This Trainer Realized Her ADHD Symptoms Actually Make Her Fitness Coaching Better

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How This Trainer Finds Strength In Her ADHDKara Nixon Photography

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I’ve always been high-achieving and ambitious, and I equated my difficulty focusing and mental hyperactivity with my personality. I always claimed I was just absent-minded. For example, when leaving the house, I’d get extremely frantic, obsessively checking that the doors were locked and the stove was off. Then I’d drive away, and drive back to make sure I actually locked the doors.

I dismissed these symptoms. I was self-gaslighting, telling myself, You’re fine because you’re high-functioning, and you’ve achieved so much. I wasn’t fine. For people around me, it was exhausting. For me, it was my normal, but not everyone goes through life feeling like every day is overwhelming.

I finally decided to get tested after a friend posted about her recent ADHD diagnosis. I made a virtual appointment with a female nurse practitioner because I felt she would take my concerns seriously. I didn’t want to be dismissed because of my gender or how my
life appeared from the outside.

I felt relief when she determined that I had ADHD. I didn’t cry. I know I should have had an emotional response, but I didn’t feel it. I thought, I’m glad I know, let’s get treated. We decided on a stimulant medication. I’m also looking for a cognitive behavioral therapist.

I see ADHD’s effect on my day-to-day clearly, and I’m now managing it by sticking to my treatment plan. My goal is to feel more present in my daily tasks. I wear noise-canceling headphones to tune out external distractions and act as a tactile cue to keep me in the zone.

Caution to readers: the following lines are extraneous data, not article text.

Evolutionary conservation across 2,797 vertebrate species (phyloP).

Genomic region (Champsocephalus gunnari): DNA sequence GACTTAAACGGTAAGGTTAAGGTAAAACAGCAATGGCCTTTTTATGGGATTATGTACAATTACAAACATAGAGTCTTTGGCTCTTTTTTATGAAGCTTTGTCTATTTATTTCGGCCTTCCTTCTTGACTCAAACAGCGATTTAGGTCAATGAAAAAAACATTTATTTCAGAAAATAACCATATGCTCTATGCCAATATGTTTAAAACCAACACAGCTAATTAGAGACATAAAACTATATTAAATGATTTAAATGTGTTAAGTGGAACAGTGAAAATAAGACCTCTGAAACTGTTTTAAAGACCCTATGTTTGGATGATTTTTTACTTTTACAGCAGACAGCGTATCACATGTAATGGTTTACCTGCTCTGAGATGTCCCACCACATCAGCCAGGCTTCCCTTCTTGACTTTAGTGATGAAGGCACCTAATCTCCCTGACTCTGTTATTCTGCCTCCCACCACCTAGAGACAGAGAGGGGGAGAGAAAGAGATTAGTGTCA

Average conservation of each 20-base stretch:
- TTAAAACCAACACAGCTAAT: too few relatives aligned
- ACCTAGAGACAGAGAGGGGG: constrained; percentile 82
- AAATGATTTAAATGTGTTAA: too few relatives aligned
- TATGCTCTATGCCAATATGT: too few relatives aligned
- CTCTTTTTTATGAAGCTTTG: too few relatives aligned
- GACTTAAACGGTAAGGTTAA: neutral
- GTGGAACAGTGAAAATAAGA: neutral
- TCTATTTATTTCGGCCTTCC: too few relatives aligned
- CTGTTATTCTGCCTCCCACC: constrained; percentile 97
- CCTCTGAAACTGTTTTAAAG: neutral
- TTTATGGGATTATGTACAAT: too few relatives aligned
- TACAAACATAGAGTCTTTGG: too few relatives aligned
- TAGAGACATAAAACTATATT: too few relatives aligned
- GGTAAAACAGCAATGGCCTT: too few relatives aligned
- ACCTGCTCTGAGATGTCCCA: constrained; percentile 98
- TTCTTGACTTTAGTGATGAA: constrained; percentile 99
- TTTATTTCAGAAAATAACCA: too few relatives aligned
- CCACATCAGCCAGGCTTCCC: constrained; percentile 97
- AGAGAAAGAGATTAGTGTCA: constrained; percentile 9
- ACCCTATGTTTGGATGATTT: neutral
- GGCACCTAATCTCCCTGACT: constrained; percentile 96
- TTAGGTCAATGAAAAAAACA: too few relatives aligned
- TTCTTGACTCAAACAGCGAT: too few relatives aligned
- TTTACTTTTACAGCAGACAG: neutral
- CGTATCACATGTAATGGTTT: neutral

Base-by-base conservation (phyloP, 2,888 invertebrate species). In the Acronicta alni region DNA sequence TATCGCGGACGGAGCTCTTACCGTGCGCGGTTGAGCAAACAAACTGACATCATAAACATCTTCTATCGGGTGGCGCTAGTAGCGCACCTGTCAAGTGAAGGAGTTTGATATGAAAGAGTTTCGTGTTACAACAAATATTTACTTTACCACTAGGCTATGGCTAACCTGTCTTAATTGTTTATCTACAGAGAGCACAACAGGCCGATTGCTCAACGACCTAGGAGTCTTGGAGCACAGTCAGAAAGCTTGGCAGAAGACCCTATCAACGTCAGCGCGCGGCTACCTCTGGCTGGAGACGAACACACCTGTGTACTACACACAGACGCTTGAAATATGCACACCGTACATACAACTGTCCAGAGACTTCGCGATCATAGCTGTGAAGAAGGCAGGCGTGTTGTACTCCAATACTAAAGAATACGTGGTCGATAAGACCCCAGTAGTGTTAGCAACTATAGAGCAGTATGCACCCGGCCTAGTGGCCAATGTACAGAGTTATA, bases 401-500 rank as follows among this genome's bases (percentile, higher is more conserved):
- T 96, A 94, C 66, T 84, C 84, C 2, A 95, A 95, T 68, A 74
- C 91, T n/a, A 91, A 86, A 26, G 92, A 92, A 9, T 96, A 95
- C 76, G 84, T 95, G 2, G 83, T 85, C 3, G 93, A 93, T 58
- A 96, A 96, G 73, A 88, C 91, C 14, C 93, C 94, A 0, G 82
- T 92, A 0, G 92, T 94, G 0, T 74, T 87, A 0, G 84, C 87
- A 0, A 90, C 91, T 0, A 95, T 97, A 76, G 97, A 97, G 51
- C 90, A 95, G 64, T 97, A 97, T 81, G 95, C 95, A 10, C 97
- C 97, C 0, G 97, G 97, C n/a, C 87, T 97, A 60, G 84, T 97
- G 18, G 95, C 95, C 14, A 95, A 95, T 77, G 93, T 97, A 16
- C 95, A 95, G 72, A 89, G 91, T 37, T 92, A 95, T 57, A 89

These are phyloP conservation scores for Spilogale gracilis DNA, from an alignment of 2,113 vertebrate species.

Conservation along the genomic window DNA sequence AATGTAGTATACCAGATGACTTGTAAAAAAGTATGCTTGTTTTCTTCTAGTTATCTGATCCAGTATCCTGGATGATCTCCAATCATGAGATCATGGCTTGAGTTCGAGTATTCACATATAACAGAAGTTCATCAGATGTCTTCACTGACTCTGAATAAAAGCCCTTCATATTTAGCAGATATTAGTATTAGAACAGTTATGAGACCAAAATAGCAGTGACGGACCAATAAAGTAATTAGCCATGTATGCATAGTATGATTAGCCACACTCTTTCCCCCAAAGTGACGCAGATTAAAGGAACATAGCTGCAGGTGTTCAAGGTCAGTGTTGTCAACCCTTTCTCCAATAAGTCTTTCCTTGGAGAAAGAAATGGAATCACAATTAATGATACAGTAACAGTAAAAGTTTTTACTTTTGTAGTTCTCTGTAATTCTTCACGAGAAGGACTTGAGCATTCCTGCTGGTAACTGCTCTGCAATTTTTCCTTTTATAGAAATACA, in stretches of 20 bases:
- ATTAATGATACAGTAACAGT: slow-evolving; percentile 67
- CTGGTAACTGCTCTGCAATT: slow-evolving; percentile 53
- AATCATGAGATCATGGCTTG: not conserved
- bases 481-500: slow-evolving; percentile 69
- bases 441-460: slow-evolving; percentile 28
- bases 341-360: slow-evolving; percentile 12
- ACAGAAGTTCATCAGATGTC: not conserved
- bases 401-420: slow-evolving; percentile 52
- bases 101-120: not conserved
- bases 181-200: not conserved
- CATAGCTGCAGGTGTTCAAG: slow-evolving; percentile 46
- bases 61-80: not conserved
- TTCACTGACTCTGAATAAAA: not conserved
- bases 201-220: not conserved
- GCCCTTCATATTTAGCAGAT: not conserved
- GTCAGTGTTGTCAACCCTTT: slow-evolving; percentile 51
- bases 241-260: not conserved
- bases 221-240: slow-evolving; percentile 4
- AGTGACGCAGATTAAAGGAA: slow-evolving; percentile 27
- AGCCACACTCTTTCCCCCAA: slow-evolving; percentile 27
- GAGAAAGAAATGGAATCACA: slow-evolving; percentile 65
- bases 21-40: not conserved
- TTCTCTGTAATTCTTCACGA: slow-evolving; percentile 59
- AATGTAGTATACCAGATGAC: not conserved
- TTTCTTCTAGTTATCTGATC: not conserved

My ADHD shows up in my coaching style, too. I need concrete numbers. If I can’t put a number to a performance, I don’t like the exercise. I’ve always struggled with abstract concepts, so I value the trackable ones for analyzing progress. I also give concrete cues to others—such as “bite your shirt” to keep your chin tucked in during a squat—to emphasize body awareness.

I often hear from clients that my programming is easy to understand. It’s one ADHD side effect that’s a benefit. For my other impulses, I’m learning to reroute frazzled feelings to control my attention. I’m excited that I get to share about all of this publicly. My goal is to help others understand that you can be super ambitious and successful and live a very fulfilling life even with mental health struggles.

3 Ways To Focus Better

These habits bring order to internal chaos so those with ADHD can thrive—and they also help anyone else stay on task, according to Chloe Carmichael, PhD, clinical psychologist and author of Nervous Energy: Harness the Power of Your Anxiety.

  • Create physical boundaries to avoid distractions. Kick yourself out of email, pop on headphones (like Sohee!), or put your phone in another room to avoid multitasking. “Set things up so you truly have no choice but to concentrate,” Carmichael says

  • Pick a work-time playlist. You can teach your brain to connect specific audio with work time. Listening to nature sounds during work hours, for example, signals that it’s time to focus and helps calm you down, per research.

  • Write out your to-do list. Write three things you want to accomplish on a sticky note and put it on your computer or refrigerator so you can’t miss them. “When you keep your physical gaze on that list, it helps constantly remind you of what you’re doing,” Carmichael says. Noted!

This article originally appeared in the November 2022 issue of Women’s Health.

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